By Dr Victoria McCreanor
In January 2018, the highly anticipated results of the ORBITA trial were published. At the time, I was in the final year of my PhD on high value care for coronary artery disease. I received a message with a link to the paper from my then supervisor, and current clinical director of AusHSI, Prof Will Parsonage. This was going to be the biggest news in cardiology since the COURAGE trial results had come out more than ten years earlier in 2007. The Twitter storm that followed was proof of that.
The Objective Randomised Blinded Investigation with optimal medical Therapy of Angioplasty in stable angina (ORBITA) Study investigated the efficacy of percutaneous coronary intervention (PCI) using stents for symptom relief of stable angina (chest pain) in a double blind, placebo-controlled study. The study was the first of its kind and was the PhD project of Dr Rasha Al-Lamee, an interventional cardiologist at Imperial College London
The COURAGE trial had shown no difference in heart attack and death rates between patients with stable coronary artery disease who underwent PCI versus patients who did not. However, there was still the argument that stents probably provided improved symptom relief to these patients. Unfortunately for stents, the results of the ORBITA trial didn’t show that.
Having read the paper, we noticed the trial team had collected EQ-5D data, perfect for modelling health utilities (essentially quality of life) in an economic evaluation. There was a small difference in health utility reported between the PCI and control groups, and so it was worth investigating the cost-effectiveness of PCI, in terms of health utility.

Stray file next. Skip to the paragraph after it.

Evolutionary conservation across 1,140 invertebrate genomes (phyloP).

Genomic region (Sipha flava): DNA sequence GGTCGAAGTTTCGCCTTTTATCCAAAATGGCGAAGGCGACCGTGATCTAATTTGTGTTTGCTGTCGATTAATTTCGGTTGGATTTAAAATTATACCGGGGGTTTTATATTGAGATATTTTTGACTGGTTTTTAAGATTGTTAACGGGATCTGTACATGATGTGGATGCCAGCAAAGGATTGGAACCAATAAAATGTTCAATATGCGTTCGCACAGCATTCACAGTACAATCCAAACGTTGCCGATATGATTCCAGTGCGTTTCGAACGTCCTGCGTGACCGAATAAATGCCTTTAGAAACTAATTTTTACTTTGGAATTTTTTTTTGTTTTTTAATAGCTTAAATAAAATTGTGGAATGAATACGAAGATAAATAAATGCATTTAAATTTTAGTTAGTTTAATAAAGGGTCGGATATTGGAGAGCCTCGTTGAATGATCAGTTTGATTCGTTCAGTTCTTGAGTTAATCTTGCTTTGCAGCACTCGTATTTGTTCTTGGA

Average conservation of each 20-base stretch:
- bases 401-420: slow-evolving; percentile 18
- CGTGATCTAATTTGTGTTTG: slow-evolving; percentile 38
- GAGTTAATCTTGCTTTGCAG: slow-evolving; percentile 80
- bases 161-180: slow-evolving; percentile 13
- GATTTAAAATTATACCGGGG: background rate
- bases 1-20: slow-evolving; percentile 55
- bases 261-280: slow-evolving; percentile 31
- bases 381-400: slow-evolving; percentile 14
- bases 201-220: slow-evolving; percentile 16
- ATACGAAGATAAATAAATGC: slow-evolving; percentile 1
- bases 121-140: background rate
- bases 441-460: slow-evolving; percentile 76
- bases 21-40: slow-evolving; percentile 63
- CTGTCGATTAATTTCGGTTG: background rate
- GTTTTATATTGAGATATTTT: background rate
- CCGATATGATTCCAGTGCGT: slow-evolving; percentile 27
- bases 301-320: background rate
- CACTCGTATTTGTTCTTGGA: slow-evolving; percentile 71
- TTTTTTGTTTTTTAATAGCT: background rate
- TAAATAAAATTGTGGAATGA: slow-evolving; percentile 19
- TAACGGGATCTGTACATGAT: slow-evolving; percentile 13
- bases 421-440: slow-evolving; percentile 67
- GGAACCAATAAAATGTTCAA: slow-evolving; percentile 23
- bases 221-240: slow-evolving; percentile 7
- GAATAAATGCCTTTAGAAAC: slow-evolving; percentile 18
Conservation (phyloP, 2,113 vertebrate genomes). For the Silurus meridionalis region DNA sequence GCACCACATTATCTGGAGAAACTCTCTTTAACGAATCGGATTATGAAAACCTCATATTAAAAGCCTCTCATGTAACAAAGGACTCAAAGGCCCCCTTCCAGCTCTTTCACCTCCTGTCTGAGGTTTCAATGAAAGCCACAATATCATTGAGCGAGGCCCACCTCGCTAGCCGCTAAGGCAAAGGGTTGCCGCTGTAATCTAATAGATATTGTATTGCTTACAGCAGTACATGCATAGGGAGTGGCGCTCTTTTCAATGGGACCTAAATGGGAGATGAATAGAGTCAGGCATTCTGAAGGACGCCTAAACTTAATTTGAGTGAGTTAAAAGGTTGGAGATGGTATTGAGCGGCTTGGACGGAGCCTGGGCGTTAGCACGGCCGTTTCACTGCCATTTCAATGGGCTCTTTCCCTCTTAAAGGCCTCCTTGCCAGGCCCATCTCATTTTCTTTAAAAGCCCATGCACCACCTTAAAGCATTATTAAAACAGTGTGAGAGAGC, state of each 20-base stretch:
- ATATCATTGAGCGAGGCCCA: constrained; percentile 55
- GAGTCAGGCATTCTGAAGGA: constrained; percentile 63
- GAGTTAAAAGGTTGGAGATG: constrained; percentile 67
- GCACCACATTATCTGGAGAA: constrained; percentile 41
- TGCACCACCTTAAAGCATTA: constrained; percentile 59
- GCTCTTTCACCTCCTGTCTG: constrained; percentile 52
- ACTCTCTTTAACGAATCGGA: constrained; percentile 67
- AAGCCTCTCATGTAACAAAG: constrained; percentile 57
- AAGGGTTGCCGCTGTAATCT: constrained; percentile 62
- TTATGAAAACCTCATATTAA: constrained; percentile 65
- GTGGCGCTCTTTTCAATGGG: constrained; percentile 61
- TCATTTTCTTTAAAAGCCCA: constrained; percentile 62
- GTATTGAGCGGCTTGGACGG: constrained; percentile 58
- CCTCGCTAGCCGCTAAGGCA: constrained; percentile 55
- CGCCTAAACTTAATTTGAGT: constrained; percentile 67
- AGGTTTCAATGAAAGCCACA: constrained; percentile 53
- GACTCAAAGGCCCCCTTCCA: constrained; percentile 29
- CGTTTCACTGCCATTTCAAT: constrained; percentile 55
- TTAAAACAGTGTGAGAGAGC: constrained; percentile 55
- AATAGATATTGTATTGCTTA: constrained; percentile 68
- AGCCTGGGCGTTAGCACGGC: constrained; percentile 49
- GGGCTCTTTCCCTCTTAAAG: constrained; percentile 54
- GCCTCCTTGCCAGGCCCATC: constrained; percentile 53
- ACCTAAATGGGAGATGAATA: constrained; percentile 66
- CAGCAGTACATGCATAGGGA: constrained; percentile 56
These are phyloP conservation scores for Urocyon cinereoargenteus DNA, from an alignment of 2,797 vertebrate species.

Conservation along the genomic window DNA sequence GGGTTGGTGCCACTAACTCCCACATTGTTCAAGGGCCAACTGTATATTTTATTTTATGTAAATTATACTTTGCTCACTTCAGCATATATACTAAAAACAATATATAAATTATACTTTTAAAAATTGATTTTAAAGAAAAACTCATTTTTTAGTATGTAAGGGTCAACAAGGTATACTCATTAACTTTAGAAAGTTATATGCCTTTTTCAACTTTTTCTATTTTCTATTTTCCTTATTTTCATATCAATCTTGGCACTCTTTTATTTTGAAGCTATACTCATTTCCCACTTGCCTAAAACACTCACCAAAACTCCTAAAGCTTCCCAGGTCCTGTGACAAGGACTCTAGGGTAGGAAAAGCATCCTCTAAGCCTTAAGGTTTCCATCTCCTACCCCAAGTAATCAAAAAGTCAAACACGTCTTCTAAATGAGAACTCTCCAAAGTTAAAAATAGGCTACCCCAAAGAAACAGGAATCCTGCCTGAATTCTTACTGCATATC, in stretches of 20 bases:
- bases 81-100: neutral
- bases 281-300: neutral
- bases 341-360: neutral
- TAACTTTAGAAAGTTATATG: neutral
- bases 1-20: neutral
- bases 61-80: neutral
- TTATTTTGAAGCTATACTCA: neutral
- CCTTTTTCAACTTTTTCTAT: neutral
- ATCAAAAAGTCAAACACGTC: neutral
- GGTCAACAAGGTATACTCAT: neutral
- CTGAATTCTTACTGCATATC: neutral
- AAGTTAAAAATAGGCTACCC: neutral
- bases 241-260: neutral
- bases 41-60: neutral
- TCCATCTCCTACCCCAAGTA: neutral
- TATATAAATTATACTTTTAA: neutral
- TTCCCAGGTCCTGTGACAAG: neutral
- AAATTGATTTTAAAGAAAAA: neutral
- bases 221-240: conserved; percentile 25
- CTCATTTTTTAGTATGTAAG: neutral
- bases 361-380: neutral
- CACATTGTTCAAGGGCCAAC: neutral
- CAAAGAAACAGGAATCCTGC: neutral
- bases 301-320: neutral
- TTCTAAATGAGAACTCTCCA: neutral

Will sent an email to Rasha, asking if they were planning on doing an economic evaluation. To our surprise, given the amount of press ORBITA was receiving, Rasha responded quickly and was keen to collaborate. As part of the collaboration, Rasha came to visit AusHSI later that year and gave a presentation on the lessons from the findings from the ORBITA trial. There were plans for me to visit the team in London too, but COVID put the brakes on that.
Our economic evaluation showed that stents are not cost-effective for patients with stable, single vessel, coronary artery disease. Our recommendation to healthcare funders is that optimal medical therapy appears to provide good symptom relief to most patients and, in a world of scarce healthcare resources, money should not be diverted away from this effective, high-value care.
View our economic evaluation paper.